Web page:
So how do we actually find those percentages? The key is to use the FOV angle and information about the point to find the dimensions of the far plane and convert. We can do this using trigonometry for right triangles which makes finding the height of the plane relatively easy. Hopefully you remember the classic mnemonic, SOHCAHTOA. In the above we'll note that β is simply what we have been calling depth so far and α is half the height of the far plane.

in order to find the width we need to use the aspect ratio to convert. The math behind that is very easy to show algebraically. Say we want some scaling ratio r that tells us the what our x should be given our y. We can simply rearrange that to solve for r: However, in order for this to work we first need a pair of x and y values that correspond to each other. Luckily we have that in the form of the ViewportSize property.

So if we use the information above we can get the height and width of the far plane (make sure to get full dimensions, not half) and then use that to find the scale of our 3D point on the far plane: Finally, taking into account that the point is actually visible our final code might look something like this:

local function pointToViewport(camera, p)
local vps = camera.ViewportSize;
local lp = camera.CFrame:pointToObjectSpace(p); -- make point relative to camera so easier to work with

local r = vps.x/vps.y; -- aspect ratio
local h = -lp.z*math.tan(math.rad(camera.FieldOfView/2)); -- calc height/2
local w = r*h; -- calc width/2

local corner = Vector3.new(-w, h, lp.z); -- find the top left corner of the far plane
local relative = lp - corner; -- get the 3d point relative to the corner

local sx = relative.x / (w*2); -- find the x percentage
local sy = -relative.y / (h*2); -- find the y percentage

local onscreen = -lp.z > 0 and sx >=0 and sx <= 1 and sy >=0 and sy <= 1;

-- returns in pixels as opposed to scale
return Vector3.new(sx*vps.x, sy*vps.y, -lp.z), onscreen;
end;


So that pretty much nails down the WorldToViewportPoint method. So what about WorldToScreenPoint?

Lucky for us it's almost exactly the same as the WorldToViewportPoint method, except we have a 32 pixel high top-bar on our screen to account for. So here is some the same function above, but now converting with the top-bar in mind.

local function pointToViewport(camera, p)
local vps = camera.ViewportSize;
local lp = camera.CFrame:pointToObjectSpace(p); -- make point relative to camera so easier to work with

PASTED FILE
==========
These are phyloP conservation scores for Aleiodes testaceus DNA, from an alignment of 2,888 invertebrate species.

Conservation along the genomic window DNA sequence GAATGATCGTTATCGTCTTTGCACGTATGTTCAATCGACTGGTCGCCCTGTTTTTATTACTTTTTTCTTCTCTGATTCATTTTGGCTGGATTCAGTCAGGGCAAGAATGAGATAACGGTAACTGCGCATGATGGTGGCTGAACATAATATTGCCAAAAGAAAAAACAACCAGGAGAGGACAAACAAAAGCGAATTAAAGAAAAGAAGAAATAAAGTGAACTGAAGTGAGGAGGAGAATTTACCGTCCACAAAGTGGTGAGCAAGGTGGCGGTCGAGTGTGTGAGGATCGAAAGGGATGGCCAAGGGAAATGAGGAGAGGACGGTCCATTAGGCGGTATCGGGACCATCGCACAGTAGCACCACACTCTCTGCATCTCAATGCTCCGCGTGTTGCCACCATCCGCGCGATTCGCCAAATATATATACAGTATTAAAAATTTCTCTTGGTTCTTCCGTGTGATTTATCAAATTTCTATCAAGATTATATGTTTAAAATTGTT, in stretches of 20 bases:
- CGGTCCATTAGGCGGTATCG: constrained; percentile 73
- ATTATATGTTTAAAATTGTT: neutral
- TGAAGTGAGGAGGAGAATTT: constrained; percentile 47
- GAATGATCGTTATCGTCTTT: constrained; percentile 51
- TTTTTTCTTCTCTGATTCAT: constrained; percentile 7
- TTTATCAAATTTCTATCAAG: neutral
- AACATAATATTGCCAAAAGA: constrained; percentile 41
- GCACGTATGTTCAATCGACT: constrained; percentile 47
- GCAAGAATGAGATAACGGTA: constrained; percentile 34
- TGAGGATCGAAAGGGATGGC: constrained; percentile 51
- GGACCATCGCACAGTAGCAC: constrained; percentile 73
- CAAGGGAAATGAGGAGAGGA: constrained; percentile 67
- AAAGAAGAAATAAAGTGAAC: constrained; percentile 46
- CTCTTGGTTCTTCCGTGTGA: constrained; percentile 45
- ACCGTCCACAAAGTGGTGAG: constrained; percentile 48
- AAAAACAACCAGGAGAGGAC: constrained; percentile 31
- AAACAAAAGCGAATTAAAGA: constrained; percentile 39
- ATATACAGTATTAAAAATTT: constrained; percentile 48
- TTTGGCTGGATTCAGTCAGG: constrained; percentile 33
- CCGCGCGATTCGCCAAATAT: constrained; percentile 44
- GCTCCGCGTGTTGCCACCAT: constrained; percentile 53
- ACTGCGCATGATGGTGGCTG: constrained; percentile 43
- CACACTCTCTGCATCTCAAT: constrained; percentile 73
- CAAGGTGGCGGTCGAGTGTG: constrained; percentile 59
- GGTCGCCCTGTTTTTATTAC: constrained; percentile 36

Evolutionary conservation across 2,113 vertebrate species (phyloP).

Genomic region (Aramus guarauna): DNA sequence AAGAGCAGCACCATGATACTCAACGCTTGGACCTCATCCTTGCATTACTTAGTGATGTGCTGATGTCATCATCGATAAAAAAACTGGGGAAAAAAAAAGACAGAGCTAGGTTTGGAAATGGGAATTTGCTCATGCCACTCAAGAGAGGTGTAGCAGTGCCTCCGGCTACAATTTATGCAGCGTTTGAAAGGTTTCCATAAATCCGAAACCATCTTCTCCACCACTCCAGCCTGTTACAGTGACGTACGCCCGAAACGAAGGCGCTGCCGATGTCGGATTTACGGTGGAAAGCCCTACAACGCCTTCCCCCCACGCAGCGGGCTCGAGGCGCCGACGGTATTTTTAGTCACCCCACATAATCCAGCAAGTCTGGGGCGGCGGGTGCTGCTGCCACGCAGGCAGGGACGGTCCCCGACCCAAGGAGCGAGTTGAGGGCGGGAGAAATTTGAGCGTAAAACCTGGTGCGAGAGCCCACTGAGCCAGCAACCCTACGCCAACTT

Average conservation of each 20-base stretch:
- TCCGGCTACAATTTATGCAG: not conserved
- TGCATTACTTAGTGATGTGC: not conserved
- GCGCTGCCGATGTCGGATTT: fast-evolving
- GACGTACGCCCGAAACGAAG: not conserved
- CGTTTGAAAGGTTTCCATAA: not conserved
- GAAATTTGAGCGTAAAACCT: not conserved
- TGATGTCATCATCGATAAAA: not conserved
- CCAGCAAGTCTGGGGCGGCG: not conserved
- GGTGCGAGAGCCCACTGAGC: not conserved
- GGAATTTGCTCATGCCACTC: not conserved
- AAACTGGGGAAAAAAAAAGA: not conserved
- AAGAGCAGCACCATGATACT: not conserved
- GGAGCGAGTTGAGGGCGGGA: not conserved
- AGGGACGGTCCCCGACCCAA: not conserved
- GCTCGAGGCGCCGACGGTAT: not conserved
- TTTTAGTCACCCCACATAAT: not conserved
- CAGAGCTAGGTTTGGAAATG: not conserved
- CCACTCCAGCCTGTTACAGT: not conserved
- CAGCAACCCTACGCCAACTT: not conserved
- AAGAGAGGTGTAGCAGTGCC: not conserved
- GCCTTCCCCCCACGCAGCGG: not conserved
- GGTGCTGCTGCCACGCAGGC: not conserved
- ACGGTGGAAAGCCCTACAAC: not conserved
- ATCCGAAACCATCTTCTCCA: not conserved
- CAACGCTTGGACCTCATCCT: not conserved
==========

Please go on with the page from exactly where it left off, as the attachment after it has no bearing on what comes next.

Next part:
local r = vps.x/vps.y; -- aspect ratio
local h = -lp.z*math.tan(math.rad(camera.FieldOfView/2)); -- calc height/2
local w = r*h; -- calc width/2

local corner = Vector3.new(-w, h, lp.z); -- find the top left corner of the far plane
local relative = lp - corner; -- get the 3d point relative to the corner

local sx = relative.x / (w*2); -- find the x percentage
local sy = -relative.y / (h*2); -- find the y percentage

local onscreen = -lp.z > 0 and sx >=0 and sx <= 1 and sy >=0 and sy <= 1;

-- Now subtracting 32 from the y pixels
return Vector3.new(sx*vps.x, sy*vps.y-32, -lp.z), onscreen;
end;


Putting it in reverse

Okay so we got the 3D to 2D down nicely, but what about the 2D to 3D?

You might think now all we have to do is reverse the process from above. Unfortunately that's not the case. When we take a 3D point we are converting it to a flat surface, the screen. When we are taking a 2D point and converting it to 3D you're starting from a point on almost an eyeball shaped surface. To see what I mean let's look at what happens when we draw a whole bunch of ViewportPointToRay rays on the screen.

local camera = game.Workspace.CurrentCamera;
local vps = camera.ViewportSize;

for x = 0, 1, 0.1 do
for y = 0, 1, 0.1 do
local r = camera:ViewportPointToRay(vps.x*x, vps.y*y, 10);
drawRay(r.Origin, r.Direction*10).Parent = game.Workspace;
end;
end; We'll note that the shape is somewhat curved so we have to keep that in mind when calculating where our rays start from.

So normally we might think of our situation as this: but it's actually more like this: Keeping that in mind, now all we have to do is reverse the process from above.

-- for viewport
local function viewportToRay(camera, x, y, depth)
local vps = camera.ViewportSize;
local depth = depth and math.max(depth, 0.1) + 0.1 or 0.1;

local sx, sy = x/vps.x, y/vps.y;

local r = vps.x/vps.y;
local w = r*h;

local corner = Vector3.new(-w, h, -depth);
local lp = corner + Vector3.new(sx*w*2, -sy*h*2, 0);
local p = camera.CFrame:pointToWorldSpace(lp);
local direction = (p - camera.CFrame.p).unit;

return Ray.new(camera.CFrame.p+direction*depth, direction);
end;

-- for screen
local function screenToRay(camera, x, y, depth)
local vps = camera.ViewportSize;
local depth = depth and math.max(depth, 0.1) + 0.1 or 0.1;

local sx, sy = x/vps.x, (y+32)/vps.y;

local r = vps.x/vps.y;